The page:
Tuesday, August 11, 2009

Potato disaster

I finally harvested the last of the potatoes after I found a large one on the open pathway with an animal bite taken out of it. I still rescued a few, and was busy daydreaming how I would eat them in the winter sometime, when it really matters.
When I opened my kitchen cabinet this week, I was disappointed (and a little grossed out) to see that a few of the potatoes had these weird sack-like pro"tuber"ances, and worms were crawling all over the shelf.
Oh well. Those visions of local potato chips might never be translated into reality, at least this season. I just hope the Jerusalem artichokes do as well as I need them to do. Right now they are towering over everything in the garden.
I am also very grateful that I have another kitchen cabinet. The other potatoes are still fine.

Thursday, August 6, 2009

August exceptions

Fish. Rice. Cinnamon.
I could go on no longer without the cinnamon, now that apple season is here. So, to celebrate, I whipped up a batch of fake dried apples out of an overgrown yellow crookneck squash. I just peeled the squash and took out the seed area (mine was old enough to just start being a seed cavity), sliced it up and dipped the slices into a mixture of honey, water and cinnamon and put them in the dehydrator.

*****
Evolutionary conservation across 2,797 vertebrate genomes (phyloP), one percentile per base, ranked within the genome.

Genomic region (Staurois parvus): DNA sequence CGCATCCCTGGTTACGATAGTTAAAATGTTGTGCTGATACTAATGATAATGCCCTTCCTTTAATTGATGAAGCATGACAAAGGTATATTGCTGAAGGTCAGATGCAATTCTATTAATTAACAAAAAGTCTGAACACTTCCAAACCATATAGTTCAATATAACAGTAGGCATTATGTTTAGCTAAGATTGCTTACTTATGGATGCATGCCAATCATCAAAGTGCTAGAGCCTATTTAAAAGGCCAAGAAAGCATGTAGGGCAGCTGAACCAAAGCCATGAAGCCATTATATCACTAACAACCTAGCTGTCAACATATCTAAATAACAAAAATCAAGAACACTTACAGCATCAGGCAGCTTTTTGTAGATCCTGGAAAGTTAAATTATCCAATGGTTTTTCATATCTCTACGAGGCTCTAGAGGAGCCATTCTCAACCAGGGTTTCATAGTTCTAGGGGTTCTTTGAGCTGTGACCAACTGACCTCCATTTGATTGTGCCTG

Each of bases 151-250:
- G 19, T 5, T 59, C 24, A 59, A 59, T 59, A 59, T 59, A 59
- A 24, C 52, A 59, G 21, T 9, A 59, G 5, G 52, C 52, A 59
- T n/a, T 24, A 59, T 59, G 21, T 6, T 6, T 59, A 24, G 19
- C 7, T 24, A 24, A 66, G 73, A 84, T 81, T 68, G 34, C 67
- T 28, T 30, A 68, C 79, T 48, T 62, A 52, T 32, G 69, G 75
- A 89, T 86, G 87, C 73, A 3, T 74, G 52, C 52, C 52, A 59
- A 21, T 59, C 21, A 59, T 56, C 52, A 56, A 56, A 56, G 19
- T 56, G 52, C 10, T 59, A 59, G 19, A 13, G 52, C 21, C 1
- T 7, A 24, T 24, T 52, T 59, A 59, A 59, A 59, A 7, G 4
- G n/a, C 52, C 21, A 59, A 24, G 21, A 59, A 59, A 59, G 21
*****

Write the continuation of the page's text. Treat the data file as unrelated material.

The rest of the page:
Can't wait to try them in a mock apple pie recipe. Of course, the crust has to be made with amaranth, so I guess I should call it a mock apple mock pie creation. I harvested two varieties of amaranth today, and also a bushel of flour corn. The corn won't be fully dry for a week, and who knows how much I will yield. At least it was a better crop than last year. Some of the nicest ears were totally eaten by animals, so I have mostly the smaller ears.

Tuesday, July 21, 2009

Herb Tea

At first, herb tea fans at a recent Locavore potluck wouldn't touch the tea, hidden in a large far-o-vore wine jug. But it is pretty good on a warm day, and several asked for the recipe. Here it is!
1 gallon water
3/4 cup dried crushed lemon balm leaves
1/4 cup dried crushed mint leaves
large sprig mint
large sprig orange mint
three small rose hips
Boil the water in a large pan and toss in the dried leaves. Boil for one minute and toss in the chopped fresh mints and turn off the heat. Let sit for 10 minutes and add in the chopped rose hips. Cool before straining. Strain into and store in a recycled container. (The last step is optional, but I thought it was lots of fun.)

Wednesday, June 17, 2009

Tomato and Cucumber salad